That estimate, published Monday in The Lancet Global Health, excluded healthy older individuals without underlying health conditions, a group also known to be at risk because of their age. It also did not take into account risk factors like poverty and obesity, which can influence a person’s susceptibility to disease and access to treatment.
But such data could help health officials focus containment efforts on people vulnerable to the virus’ most dangerous effects and, perhaps, eventually prioritize them for vaccination, said Andrew Clark of the London School of Hygiene and Tropical Medicine, the study’s first author. Since the early days of the pandemic, researchers have known that chronic conditions can exacerbate disease. Now, there’s a better “understanding of the numbers involved,” Clark said.The researchers compiled 11 categories of underlying conditions that may raise the risk of severe COVID-19 — a form of symptomatic disease that warrants hospitalization — using information from the World Health Organization and health agencies in the United States and Britain.
The list includes patients who regularly take immunosuppressive drugs, such as those with autoimmune disorders, or are undergoing immunity-weakening treatments like chemotherapy.
Not all of the conditions have been well studied in the context of COVID-19, cautioned Dr. Lona Mody, an epidemiologist at the University of Michigan who was not involved in the study. Little is known, for instance, about the risks for people with HIV, listed in the study as a potential complicating factor.
And Nina Schwalbe, a public health researcher at Columbia University and the author of a commentary accompanying the new study, reiterated that anyone infected with the coronavirus is at some risk of COVID-19, its severity dependent on a bevy of health-related factors.
The researchers mined data from the Global Burden of Disease Study, a comprehensive worldwide epidemiological survey last updated in 2017, to identify the number of individuals worldwide with at least one of these high-risk conditions. Nearly 200 countries were included in the final tally, with some, such as those in Europe, harder hit than others. In total, the analysis found, more than one-fifth of the world’s population may be at increased risk of more severe disease.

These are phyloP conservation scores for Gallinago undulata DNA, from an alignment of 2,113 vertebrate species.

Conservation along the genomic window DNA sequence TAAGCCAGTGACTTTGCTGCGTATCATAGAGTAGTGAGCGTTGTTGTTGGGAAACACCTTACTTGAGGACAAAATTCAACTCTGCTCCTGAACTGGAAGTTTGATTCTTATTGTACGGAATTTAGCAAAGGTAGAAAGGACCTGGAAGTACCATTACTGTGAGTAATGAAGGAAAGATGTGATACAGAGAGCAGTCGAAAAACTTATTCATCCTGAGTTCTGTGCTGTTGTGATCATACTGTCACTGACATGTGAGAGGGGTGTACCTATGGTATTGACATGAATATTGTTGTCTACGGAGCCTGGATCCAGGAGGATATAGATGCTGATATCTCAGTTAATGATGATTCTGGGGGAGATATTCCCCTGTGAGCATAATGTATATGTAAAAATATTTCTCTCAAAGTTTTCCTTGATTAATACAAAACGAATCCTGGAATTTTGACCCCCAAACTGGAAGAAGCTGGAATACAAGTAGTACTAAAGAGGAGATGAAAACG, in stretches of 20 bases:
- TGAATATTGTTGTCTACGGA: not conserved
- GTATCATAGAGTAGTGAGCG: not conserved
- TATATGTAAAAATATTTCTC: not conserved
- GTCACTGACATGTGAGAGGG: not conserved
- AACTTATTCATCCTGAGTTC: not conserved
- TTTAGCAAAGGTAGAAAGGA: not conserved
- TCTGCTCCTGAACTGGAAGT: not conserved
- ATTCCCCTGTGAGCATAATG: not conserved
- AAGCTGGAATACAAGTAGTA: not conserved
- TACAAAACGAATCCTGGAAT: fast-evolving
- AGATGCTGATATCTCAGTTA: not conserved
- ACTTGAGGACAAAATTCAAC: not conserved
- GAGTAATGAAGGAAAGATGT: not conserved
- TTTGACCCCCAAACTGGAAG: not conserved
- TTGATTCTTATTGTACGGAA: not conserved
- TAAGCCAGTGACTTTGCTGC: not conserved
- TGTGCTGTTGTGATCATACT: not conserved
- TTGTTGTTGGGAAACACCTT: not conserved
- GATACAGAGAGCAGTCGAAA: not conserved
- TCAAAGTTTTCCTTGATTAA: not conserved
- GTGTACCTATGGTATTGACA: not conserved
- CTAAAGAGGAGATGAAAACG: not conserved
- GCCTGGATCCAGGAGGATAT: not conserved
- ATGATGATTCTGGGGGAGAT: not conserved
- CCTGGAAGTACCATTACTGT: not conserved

But increased risk is not equivalent to high risk, a category that refers to only a small subset of patients, Clark emphasized. Even if they are infected with the coronavirus, “not everyone with a condition will progress to a hospital,” he said.The study also estimated that about 4% of the world’s population, around 349 million people, would require hospitalization if they became infected. That number includes patients without underlying medical conditions, such as healthy, older adults; and the risk of hospitalization increases with age.
Many of the other factors that can send a patient on a path toward severe disease are still unclear. Several are likely inextricably linked to social determinants of health — conditions like poverty and health care access, which are not measured by the Global Burden of Disease Study, said Alex Ortega, an epidemiologist at Drexel University who was not involved in the study. The research also did not look at obesity, which has emerged as another prominent complicating risk factor. (A similar but separate analysis that included severe obesity as a complicating factor, published Monday by the Kaiser Family Foundation, found that nearly one-quarter of American adult workers are at risk of severe COVID-19.)
Moreover, the underlying conditions that increase the severity of COVID-19 in one country won’t necessarily do so in another, said Aditya Khanna, an epidemiologist at the University of Chicago who was not involved in the study. The local environment and people’s social habits also factor into health — and studies that apply the same metrics across different parts of the world “need to be taken with a grain of salt,” Khanna said.
Still, the study was greeted as a step in the right direction. “This begins to move us past the one-size-fits-all approach,” Schwalbe said. “The more precision we can get at who’s at risk of hospitalization, the better we can work with those people and tailor our response appropriately.”